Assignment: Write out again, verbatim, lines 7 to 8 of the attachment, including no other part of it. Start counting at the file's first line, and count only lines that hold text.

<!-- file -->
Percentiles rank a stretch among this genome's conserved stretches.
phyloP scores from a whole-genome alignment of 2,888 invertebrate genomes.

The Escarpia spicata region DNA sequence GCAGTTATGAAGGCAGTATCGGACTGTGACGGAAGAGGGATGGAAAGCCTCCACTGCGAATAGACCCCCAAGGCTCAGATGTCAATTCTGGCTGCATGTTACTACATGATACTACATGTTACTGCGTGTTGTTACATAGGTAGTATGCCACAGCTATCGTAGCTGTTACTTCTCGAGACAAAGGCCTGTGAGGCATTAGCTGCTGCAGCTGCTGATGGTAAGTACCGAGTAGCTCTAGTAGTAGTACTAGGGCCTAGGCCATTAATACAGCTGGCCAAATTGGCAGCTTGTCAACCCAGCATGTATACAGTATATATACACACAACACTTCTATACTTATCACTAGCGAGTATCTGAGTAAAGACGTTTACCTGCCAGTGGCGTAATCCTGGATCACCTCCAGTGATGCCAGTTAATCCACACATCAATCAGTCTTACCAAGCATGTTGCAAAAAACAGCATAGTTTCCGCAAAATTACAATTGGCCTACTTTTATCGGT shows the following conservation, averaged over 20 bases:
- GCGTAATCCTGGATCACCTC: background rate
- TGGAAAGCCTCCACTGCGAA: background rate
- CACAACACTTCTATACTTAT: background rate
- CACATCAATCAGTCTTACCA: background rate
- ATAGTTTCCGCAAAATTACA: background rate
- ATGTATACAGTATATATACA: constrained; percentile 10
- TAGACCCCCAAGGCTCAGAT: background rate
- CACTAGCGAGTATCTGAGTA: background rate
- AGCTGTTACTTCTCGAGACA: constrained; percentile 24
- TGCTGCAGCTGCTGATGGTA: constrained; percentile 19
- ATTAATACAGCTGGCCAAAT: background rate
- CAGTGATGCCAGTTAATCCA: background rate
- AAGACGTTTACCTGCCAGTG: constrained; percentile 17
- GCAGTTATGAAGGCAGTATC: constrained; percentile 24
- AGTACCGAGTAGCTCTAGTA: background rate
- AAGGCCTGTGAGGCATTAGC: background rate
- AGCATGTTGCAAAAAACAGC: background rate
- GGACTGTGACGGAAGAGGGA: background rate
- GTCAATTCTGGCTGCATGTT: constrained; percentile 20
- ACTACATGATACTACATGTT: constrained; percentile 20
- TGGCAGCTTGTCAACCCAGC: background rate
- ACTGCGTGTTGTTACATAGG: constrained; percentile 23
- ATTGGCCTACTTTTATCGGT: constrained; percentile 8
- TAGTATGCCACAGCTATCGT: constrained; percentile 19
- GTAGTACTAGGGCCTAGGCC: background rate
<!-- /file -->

- CACATCAATCAGTCTTACCA: background rate
- ATAGTTTCCGCAAAATTACA: background rate